In a concise, seven-page decision, the Supreme Court ruled in favor of a Muslim woman, Samantha Elauf, denied employment by clothing retailer Abercrombie & Fitch (“Abercrombie”) after wearing a headscarf to her interview. The plaintiff was denied employment because her headscarf violated Abercrombie’s “Look Policy” which described the image Abercrombie sought to project within its stores.

The case, EEOC v. Abercrombie & Fitch Stores, Inc., involved mostly undisputed facts. Ms. Elauf, a devout Muslim, applied to work as a salesperson at an Abercrombie Kids store. During her interview, Elauf wore a headscarf based on her understanding of her religion’s requirements. Elauf’s interview went well, and she received a rating that qualified her to be hired. The assistant manager who interviewed Elauf was concerned, however, that Elauf’s headscarf violated Abercrombie’s “Look Policy,” which prohibited employees from wearing “caps” (a term not defined in Abercrombie’s policy). Unsure whether to hire Elauf, the assistant manager contacted a district manager. When asked, the assistant manager stated she believed Elauf wore the headscarf because of her faith. The district manager concluded that wearing the headscarf would violate the Look Policy, as would all other headwear, religious or otherwise, and told the assistant manager not to hire Elauf.

The EEOC brought a religious discrimination claim under Title VII on Elauf’s behalf and obtained a $20,000 judgment in Elauf’s favor. Abercrombie appealed the decision, and the Tenth Circuit Court of Appeals reversed the trial court’s decision. The Tenth Circuit based its reversal on the fact that Elauf never advised Abercrombie that she needed a religious accommodation, concluding that absent a showing of “actual knowledge” of the need for an accommodation, an employer cannot be held liable.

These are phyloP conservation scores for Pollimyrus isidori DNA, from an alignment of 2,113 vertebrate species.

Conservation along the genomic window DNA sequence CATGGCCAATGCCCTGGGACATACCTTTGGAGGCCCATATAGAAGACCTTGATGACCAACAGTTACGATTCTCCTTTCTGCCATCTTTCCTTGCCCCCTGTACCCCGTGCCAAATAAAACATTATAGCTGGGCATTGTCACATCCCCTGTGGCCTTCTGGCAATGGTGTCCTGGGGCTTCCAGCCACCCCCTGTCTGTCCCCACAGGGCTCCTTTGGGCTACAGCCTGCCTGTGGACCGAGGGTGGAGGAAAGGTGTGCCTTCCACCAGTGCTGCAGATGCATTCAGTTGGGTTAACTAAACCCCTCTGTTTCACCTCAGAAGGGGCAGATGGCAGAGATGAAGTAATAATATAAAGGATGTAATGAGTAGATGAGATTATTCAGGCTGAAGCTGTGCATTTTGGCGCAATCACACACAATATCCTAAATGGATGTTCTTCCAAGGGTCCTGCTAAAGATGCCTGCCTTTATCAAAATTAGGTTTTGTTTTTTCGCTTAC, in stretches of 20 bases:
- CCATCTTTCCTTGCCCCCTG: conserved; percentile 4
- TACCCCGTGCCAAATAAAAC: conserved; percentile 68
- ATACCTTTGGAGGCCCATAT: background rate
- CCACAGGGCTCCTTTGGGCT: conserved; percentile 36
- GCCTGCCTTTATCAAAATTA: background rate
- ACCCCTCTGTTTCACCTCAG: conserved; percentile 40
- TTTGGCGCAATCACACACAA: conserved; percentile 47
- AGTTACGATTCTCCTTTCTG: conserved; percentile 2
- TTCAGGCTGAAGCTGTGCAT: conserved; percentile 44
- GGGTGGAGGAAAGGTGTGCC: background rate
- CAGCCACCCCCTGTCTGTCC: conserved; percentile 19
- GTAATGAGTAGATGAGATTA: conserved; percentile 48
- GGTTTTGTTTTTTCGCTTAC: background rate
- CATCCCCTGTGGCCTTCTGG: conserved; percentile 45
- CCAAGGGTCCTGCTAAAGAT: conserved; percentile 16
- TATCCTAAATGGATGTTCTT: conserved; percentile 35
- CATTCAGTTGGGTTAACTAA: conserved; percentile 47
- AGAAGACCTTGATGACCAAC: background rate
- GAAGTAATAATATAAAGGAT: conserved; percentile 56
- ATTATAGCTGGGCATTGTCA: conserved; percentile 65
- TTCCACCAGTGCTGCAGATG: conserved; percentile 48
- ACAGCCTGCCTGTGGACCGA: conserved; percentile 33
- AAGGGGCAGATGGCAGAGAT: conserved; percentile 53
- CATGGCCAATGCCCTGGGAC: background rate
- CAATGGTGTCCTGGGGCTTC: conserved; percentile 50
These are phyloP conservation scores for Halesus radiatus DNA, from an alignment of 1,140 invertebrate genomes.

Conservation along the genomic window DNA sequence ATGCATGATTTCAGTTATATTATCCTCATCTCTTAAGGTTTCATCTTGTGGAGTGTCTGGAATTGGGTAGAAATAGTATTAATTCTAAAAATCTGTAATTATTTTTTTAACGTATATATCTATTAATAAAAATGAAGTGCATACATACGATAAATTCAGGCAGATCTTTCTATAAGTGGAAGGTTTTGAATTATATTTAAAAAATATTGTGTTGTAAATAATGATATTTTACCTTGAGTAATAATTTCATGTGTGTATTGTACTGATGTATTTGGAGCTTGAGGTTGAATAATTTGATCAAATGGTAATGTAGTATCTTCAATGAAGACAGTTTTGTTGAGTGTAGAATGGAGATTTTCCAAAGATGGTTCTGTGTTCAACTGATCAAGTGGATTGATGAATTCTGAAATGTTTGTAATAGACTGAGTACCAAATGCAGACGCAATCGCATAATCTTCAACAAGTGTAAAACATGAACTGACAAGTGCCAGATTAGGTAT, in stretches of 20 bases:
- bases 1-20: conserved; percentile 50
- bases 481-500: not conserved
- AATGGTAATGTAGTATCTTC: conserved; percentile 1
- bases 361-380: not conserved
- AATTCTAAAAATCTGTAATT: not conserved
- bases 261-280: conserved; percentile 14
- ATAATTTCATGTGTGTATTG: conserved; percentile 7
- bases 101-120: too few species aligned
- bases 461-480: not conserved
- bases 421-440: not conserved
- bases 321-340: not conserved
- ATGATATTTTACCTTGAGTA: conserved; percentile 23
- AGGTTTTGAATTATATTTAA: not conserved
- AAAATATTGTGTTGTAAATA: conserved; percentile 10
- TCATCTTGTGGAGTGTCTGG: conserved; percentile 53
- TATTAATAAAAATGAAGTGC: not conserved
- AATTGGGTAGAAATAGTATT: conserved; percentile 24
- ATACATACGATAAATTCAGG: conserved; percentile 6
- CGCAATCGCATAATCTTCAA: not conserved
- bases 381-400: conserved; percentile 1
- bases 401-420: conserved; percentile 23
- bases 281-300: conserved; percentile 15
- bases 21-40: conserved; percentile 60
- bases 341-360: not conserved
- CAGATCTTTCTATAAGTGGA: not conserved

The Supreme Court summarily dismissed the “actual knowledge” requirement imposed by the Tenth Circuit, explaining that unlike other antidiscrimination statutes, Title VII does not impose a knowledge requirement. Rather, to prevail in a disparate-treatment claim, an applicant need only show that her need for an accommodation was a motivating factor in the employer’s decision, not that the employer had actual knowledge of her need. Thus, “an employer who acts with the motive of avoiding accommodation may violate Title VII even if he has no more than an unsubstantiated suspicion that an accommodation would be needed.” (The Supreme Court also noted however, “[I]t is arguable that the motive requirement itself is not met unless the employer at least suspects that the practice in question is a religious practice. . . That issue is not presented in this case, since Abercrombie knew – or at least suspected – that the scarf was worn for religious reasons. . . . ”)

In light of this decision, employers should review any employment policies, such as dress codes or grooming policies that may impact various religious practices and understand their obligation to accommodation modifications to such policies absent undue hardship, which can be difficult to prove. In addition, managers, hiring personnel, and human resources representatives should be trained regarding Title VII’s requirements and cautioned to avoid allowing a suspected need for an accommodation to factor into their hiring decisions.